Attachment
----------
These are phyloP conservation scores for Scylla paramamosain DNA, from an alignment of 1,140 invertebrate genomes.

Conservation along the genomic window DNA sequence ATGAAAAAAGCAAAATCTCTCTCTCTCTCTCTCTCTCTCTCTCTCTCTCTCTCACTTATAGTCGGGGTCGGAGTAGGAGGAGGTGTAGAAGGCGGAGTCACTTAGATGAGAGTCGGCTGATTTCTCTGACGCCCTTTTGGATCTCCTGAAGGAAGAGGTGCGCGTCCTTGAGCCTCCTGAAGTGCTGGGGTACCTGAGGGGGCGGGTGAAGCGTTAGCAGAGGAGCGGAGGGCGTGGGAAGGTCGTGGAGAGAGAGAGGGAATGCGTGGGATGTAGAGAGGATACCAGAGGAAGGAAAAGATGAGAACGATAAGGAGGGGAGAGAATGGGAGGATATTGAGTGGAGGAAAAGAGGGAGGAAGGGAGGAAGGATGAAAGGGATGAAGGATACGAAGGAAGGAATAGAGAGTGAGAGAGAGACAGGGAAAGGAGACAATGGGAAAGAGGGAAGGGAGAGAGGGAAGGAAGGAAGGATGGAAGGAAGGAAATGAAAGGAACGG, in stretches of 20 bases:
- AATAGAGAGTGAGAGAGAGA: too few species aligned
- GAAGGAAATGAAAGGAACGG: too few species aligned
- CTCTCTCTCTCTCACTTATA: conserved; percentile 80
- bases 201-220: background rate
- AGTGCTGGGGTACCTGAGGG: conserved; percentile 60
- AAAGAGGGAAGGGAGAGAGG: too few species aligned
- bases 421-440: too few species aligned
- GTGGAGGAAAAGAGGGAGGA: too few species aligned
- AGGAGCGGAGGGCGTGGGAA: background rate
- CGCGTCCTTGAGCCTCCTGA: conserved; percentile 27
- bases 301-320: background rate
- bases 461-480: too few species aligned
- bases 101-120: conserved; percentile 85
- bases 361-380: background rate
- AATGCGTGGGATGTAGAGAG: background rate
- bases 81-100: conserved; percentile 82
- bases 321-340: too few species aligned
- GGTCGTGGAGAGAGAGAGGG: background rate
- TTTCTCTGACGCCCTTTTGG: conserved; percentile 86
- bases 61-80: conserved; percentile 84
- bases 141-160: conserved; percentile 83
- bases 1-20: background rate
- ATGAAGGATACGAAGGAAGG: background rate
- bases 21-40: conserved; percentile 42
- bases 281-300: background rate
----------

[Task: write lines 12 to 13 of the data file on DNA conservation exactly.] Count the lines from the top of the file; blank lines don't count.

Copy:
- CGCGTCCTTGAGCCTCCTGA: conserved; percentile 27
- bases 301-320: background rate